Now That U.S. Government Debt Has Been Downgraded, The Rest Of The World Is Calling Even Louder For A New Global Currency
For decades, the U.S. economy was so dominant compared to the rest of the world that nobody really even challenged the status of the U.S. dollar as the reserve currency of the world. But now that U.S. government debt has been downgraded, the U.S. dollar is showing significant weakness and the U.S. economy continues to crumble, the rest of the world is questioning whether the U.S. dollar should be allowed to continue to have such a privileged position in the global marketplace. Politicians all over the world are now openly calling for a new global currency to replace the U.S. dollar in international trade. In fact, we are already seeing a shift away from the dollar in many areas of the globe. A decade ago, the U.S. dollar made up approximately 70% of all foreign exchange reserves around the world. Today, that figure is down to about 60%, and it continues to fall. As the debt problems of the U.S. government get even deeper, and as the U.S. dollar loses even more strength, the calls for a truly global currency are going to grow even louder.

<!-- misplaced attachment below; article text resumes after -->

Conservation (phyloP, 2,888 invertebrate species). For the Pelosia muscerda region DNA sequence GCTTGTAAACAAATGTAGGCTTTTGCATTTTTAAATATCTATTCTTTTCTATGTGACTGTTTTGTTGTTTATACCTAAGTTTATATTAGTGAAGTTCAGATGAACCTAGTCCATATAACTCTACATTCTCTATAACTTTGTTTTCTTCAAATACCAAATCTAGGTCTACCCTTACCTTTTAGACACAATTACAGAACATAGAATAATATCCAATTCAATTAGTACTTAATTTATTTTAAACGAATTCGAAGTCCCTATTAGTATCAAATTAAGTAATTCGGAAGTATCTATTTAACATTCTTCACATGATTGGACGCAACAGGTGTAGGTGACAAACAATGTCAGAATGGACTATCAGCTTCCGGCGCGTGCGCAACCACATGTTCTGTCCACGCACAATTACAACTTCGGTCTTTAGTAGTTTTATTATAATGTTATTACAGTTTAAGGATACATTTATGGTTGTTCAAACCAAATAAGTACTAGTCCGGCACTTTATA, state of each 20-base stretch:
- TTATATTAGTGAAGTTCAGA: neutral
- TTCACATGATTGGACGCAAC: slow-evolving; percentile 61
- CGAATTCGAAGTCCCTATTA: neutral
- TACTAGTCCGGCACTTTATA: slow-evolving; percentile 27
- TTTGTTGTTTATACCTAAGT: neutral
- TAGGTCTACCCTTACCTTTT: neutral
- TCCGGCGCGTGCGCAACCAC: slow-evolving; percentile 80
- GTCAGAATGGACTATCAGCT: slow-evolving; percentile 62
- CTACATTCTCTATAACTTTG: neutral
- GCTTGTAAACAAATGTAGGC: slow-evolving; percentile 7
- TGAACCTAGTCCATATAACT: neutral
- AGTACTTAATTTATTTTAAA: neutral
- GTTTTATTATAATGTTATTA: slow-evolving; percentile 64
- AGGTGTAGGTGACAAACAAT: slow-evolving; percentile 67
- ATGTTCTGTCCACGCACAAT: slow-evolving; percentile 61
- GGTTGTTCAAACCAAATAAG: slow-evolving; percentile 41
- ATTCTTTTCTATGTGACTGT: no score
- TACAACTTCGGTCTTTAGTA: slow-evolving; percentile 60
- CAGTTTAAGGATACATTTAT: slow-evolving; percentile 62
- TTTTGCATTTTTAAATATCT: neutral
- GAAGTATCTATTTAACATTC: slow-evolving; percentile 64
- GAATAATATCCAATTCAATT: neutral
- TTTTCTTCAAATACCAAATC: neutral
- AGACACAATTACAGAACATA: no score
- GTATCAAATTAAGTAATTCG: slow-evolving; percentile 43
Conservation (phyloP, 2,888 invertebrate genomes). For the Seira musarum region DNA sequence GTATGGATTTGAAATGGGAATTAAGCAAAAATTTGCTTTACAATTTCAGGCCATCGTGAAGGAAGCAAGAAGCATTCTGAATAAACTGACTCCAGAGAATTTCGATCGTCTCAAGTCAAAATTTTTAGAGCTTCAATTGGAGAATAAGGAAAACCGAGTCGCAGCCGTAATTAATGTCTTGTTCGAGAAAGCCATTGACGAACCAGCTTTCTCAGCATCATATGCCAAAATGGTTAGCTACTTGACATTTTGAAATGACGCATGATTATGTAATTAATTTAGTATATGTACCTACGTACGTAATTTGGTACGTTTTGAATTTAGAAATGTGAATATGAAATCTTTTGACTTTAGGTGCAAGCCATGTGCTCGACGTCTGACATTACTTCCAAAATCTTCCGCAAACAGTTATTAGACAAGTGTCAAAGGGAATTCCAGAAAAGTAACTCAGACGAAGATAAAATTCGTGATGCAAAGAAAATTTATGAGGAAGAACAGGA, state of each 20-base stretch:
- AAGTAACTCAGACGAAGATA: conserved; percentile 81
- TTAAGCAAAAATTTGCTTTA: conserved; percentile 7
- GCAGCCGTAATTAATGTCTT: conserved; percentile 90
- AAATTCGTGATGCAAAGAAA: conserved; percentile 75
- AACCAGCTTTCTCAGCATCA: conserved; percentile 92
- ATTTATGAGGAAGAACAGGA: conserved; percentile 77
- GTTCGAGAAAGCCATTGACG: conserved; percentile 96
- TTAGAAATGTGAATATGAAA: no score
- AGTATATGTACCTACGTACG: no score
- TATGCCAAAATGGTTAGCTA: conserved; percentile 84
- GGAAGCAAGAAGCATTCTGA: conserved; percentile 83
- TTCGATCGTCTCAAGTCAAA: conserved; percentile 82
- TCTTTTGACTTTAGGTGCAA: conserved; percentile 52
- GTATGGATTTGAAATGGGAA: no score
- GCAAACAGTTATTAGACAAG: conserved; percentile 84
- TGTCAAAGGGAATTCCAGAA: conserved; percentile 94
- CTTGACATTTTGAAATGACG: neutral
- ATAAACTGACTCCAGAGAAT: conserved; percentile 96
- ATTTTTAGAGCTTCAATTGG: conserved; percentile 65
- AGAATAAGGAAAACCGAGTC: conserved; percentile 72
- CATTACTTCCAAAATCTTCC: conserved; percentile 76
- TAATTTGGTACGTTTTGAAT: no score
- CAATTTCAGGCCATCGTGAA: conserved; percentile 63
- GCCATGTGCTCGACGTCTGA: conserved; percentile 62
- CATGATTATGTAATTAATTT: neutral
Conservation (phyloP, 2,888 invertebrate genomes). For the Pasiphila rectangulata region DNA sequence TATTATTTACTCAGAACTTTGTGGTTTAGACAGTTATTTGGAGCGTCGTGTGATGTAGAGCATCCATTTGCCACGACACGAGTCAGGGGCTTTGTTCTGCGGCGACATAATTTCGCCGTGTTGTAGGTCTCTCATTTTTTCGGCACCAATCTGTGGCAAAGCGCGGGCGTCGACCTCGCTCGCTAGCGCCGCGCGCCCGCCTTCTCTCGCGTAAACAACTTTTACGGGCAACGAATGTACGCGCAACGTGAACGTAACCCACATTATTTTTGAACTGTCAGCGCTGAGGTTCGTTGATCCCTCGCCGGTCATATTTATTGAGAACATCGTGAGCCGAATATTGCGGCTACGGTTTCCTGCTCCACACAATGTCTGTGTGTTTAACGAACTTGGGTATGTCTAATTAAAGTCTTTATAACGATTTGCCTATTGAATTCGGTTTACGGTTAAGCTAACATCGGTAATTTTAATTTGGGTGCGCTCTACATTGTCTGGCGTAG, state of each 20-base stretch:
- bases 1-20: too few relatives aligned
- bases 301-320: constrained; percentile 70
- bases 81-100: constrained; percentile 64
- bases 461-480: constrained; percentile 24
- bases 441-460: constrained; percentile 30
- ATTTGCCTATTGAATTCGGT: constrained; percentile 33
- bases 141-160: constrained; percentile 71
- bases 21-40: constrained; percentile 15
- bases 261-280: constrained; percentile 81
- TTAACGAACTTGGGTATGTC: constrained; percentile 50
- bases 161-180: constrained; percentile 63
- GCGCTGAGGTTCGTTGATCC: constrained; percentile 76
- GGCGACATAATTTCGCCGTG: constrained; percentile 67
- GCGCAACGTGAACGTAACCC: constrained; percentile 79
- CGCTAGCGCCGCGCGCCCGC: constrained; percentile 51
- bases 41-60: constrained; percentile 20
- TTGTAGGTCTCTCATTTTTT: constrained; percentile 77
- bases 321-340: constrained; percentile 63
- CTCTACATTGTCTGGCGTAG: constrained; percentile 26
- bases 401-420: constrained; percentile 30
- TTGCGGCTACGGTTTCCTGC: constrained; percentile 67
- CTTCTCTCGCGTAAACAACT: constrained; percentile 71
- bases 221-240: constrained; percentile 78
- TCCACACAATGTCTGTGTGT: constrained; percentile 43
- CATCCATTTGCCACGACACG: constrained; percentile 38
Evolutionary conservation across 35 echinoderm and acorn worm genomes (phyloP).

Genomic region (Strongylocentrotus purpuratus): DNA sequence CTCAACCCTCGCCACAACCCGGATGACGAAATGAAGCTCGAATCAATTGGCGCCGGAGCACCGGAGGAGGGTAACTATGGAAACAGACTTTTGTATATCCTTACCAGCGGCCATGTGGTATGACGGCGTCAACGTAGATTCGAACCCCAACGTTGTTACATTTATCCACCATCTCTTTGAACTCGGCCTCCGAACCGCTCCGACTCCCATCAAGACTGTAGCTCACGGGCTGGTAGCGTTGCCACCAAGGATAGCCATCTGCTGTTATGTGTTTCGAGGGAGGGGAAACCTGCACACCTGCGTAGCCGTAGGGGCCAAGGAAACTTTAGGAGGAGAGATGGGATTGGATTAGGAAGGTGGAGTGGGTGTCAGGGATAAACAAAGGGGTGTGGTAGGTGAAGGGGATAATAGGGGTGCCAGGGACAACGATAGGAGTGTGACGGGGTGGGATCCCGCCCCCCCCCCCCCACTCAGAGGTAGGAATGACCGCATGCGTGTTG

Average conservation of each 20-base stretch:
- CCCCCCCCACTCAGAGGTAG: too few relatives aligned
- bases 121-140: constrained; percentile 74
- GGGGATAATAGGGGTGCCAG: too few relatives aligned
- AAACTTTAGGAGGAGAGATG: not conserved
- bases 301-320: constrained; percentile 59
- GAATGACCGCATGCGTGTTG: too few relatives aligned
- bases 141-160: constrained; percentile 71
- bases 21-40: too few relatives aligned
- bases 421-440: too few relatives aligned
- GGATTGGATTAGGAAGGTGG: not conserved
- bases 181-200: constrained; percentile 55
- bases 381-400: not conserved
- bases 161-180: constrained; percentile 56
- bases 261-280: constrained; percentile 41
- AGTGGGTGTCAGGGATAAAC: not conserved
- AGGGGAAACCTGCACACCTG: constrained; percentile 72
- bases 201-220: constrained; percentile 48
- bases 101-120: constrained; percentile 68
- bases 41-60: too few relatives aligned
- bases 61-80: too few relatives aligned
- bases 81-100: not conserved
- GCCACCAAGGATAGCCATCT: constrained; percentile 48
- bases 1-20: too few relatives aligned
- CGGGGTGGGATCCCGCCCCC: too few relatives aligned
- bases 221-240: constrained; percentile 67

Right now, the global financial system is still based on the U.S. dollar to a very large degree. But dissatisfaction with the status quo is growing around the world. Many are blaming the United States for the massive financial problems that we have had in recent years.
Many global politicians these days seem quite eager to jump on any chance to criticize the U.S. financial system. In particular, the recent downgrade of long-term U.S. government debt by S&P has provided plenty of ammunition for international proponents of a new global currency.
The largest bank in Saudi Arabia, National Commercial Bank, recently had the following to say about the U.S. dollar….